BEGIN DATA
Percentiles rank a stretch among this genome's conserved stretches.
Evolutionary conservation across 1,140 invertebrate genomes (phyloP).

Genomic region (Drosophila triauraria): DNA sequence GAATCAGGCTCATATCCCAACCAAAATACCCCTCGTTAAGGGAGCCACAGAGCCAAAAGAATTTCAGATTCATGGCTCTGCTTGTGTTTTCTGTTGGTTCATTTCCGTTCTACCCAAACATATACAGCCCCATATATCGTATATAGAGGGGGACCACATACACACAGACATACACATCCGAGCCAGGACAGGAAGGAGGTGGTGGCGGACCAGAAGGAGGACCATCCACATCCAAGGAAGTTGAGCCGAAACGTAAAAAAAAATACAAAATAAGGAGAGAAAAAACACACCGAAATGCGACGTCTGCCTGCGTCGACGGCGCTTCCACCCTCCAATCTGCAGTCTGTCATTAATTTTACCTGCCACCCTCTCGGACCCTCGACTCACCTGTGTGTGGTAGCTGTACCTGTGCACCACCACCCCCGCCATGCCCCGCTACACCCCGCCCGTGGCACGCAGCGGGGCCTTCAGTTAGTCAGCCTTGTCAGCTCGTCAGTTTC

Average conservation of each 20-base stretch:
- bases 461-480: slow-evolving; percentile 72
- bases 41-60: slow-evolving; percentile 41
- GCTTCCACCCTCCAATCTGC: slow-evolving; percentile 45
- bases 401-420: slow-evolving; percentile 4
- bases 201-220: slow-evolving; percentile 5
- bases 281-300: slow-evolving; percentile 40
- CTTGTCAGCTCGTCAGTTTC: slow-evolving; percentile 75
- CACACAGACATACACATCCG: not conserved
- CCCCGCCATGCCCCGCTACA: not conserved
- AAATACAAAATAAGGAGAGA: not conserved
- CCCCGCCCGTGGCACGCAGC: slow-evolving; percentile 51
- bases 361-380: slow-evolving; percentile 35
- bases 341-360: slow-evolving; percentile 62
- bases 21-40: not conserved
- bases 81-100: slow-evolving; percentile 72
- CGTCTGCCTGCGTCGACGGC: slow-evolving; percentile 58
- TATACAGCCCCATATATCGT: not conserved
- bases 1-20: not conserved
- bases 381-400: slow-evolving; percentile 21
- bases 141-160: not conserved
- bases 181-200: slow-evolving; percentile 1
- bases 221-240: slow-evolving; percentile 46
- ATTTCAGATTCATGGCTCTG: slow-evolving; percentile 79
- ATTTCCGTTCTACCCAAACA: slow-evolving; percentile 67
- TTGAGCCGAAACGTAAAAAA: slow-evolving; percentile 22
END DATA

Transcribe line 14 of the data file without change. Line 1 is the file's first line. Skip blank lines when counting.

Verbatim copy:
- AAATACAAAATAAGGAGAGA: not conserved